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Get Ready for 'Close Encounters' With Mars and the Moon!
Mars at Opposition in 2003, seen by the Hubble Space Telescope

Mars at opposition in 2003, at a mere 34,647,420 miles from Earth. Image credit: NASA, J. Bell (Cornell U.) and M. Wolff (SSI)
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› Science@NASA: "Close Encounters With Mars"
› Worldbook@NASA: Mars
› Worldbook@NASA: Moon

The last weekend of January 2010 promised two very special "close encounters" with our nearest neighbors. Planetary scientist Barbara Cohen at NASA's Marshall Space Flight Center answered your questions online about Mars at Opposition and the "largest" full moon of the year via a live Web chat on Friday, January 29, 2010 for over 90 minutes.

Think of Earth and Mars as two runners on a circular race track, with lanes corresponding to planetary orbits. Earth, running fast on the inside lane, circles the course every 12 months. Mars, chugging along an outside lane, takes twice as long to go around. About every two years, Earth catches up with slower Mars and laps it.

This week Earth will lap Mars again. On Jan. 27, the Red Planet will be only 99 million kilometers away. It will look bigger through a telescope than at any time between 2008 and 2012.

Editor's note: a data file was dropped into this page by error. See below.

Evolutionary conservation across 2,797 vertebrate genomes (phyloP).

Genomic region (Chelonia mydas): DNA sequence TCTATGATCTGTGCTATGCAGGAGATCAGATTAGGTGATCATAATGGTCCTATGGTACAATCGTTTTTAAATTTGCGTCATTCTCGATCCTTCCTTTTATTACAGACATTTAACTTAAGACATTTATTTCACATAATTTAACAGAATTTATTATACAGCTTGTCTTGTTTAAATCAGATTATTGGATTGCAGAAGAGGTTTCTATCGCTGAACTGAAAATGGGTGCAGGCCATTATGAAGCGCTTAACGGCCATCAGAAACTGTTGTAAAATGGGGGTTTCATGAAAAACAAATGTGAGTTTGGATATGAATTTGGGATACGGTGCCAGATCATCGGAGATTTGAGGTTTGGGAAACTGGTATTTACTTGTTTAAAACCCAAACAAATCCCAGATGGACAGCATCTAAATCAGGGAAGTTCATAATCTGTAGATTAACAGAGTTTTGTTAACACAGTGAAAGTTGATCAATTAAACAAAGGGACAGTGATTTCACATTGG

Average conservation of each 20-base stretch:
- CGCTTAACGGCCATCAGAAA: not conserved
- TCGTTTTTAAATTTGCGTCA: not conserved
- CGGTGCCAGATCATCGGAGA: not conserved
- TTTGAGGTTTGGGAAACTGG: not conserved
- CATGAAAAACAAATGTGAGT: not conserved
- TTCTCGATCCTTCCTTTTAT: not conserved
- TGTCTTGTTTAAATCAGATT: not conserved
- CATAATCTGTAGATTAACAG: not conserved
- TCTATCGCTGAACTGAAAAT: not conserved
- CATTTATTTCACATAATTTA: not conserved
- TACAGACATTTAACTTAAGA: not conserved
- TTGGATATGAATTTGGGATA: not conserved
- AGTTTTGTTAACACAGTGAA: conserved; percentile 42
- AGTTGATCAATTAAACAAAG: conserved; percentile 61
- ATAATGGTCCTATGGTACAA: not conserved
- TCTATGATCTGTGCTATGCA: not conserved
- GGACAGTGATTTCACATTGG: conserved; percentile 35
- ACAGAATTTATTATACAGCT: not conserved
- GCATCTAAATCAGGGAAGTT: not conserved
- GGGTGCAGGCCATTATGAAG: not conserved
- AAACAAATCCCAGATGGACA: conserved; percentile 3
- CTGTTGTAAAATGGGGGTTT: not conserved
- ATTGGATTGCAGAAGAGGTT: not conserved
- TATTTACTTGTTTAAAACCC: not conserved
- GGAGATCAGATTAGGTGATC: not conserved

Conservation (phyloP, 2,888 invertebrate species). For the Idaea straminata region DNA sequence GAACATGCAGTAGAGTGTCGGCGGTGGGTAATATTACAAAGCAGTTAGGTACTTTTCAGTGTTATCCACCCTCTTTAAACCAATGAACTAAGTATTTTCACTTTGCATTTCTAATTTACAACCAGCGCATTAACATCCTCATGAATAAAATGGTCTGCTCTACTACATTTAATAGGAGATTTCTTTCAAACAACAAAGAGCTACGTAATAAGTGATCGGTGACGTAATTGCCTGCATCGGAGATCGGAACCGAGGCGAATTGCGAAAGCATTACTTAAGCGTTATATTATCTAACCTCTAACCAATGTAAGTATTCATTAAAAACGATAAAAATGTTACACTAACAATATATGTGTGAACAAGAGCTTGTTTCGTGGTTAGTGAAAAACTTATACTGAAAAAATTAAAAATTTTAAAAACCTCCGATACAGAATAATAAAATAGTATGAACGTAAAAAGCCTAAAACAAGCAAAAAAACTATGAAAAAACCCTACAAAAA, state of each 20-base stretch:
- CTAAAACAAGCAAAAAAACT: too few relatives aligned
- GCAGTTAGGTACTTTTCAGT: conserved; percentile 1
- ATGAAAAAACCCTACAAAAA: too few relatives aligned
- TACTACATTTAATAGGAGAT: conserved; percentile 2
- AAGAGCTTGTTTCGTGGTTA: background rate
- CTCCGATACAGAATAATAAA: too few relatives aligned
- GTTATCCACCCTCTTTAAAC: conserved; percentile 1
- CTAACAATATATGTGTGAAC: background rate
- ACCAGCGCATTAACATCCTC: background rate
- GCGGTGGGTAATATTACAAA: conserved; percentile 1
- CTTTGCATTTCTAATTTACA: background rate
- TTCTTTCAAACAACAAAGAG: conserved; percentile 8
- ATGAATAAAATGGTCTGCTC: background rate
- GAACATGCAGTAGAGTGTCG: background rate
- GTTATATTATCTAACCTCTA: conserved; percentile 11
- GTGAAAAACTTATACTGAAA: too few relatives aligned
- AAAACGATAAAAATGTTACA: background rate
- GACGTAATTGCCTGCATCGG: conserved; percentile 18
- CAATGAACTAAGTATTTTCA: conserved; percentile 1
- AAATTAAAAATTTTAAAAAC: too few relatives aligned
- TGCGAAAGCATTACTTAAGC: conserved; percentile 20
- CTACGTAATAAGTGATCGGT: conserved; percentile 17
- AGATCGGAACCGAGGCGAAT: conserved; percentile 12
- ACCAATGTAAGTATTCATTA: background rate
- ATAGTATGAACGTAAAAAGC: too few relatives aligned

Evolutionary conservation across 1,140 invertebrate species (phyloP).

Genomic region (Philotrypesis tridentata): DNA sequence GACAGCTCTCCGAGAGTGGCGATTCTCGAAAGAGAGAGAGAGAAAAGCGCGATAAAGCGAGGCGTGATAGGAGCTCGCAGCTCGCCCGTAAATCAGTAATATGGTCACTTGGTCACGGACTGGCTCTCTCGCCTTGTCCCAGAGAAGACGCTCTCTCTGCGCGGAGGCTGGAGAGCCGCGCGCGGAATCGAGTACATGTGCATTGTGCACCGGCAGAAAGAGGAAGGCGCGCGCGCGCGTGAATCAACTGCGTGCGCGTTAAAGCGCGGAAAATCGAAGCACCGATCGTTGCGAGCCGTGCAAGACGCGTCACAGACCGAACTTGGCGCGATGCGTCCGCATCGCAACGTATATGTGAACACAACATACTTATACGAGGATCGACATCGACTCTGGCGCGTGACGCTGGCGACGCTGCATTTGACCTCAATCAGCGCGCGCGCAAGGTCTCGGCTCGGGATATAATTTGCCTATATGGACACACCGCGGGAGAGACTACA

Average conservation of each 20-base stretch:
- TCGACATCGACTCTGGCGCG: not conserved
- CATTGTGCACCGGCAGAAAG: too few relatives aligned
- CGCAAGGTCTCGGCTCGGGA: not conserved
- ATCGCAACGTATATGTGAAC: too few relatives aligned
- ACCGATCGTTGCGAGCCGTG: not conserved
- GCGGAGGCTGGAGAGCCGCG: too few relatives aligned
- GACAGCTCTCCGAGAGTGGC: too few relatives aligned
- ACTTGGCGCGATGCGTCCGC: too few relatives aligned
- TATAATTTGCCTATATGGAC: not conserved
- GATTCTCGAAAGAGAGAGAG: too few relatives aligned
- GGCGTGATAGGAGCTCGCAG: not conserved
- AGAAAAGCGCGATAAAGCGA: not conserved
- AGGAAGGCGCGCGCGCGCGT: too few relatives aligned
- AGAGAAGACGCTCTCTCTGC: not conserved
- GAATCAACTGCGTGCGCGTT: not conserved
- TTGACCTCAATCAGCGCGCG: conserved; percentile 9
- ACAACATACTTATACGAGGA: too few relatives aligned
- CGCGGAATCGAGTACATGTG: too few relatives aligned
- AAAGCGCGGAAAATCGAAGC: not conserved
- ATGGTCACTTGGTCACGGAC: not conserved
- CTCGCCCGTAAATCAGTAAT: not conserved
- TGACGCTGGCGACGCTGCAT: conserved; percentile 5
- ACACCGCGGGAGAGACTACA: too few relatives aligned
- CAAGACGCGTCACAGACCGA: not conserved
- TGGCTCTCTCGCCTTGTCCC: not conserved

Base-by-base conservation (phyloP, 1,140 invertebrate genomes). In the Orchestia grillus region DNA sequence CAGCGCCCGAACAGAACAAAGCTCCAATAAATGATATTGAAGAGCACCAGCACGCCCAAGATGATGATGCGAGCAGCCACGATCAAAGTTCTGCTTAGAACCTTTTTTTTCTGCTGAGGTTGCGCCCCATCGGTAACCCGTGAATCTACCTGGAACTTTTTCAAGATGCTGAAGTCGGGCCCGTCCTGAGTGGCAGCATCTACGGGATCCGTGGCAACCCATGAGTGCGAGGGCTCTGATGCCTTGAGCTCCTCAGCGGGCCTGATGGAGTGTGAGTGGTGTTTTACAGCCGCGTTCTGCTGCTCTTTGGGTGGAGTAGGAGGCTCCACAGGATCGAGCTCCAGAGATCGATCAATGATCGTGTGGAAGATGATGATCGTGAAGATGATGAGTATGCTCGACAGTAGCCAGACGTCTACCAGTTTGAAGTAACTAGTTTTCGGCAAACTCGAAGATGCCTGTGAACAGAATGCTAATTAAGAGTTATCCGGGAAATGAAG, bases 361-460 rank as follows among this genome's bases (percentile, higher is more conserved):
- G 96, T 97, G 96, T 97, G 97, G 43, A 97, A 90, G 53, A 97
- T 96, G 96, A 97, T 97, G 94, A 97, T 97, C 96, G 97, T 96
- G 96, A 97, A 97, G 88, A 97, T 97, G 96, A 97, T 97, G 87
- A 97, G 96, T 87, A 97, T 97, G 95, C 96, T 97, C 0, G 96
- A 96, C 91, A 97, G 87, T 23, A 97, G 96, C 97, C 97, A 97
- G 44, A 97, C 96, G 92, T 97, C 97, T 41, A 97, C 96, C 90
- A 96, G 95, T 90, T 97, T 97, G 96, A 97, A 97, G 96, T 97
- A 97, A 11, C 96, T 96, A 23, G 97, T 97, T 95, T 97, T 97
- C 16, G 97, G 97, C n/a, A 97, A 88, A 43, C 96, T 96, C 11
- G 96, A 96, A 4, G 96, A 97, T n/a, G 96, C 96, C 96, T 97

For visual observers, the best view comes on Friday, Jan. 29, when the nearest -- and therefore "largest" -- full moon of the year and Mars congregate for a bright display. On that night, Mars will be directly opposite the sun.

Earth and Mars have close encounters on their cosmic course every 25 months or so. Some are closer than others, however. In 2003, the Earth-Mars distance was only 56 million kilometers, the closest they've come in 60,000 years. The race goes on!

Thanks to all of you for all the great questions, and thanks to our guest scientist, Barbara Cohen! Our Mars Opposition chat is now closed, but you can find more information at Science @ NASA. Check back on Monday for a posted transcript of today’s chat. Have a great weekend.

› Chat Transcript

Media Contact:
Janet Anderson, Marshall Space Flight Center, Huntsville, Ala.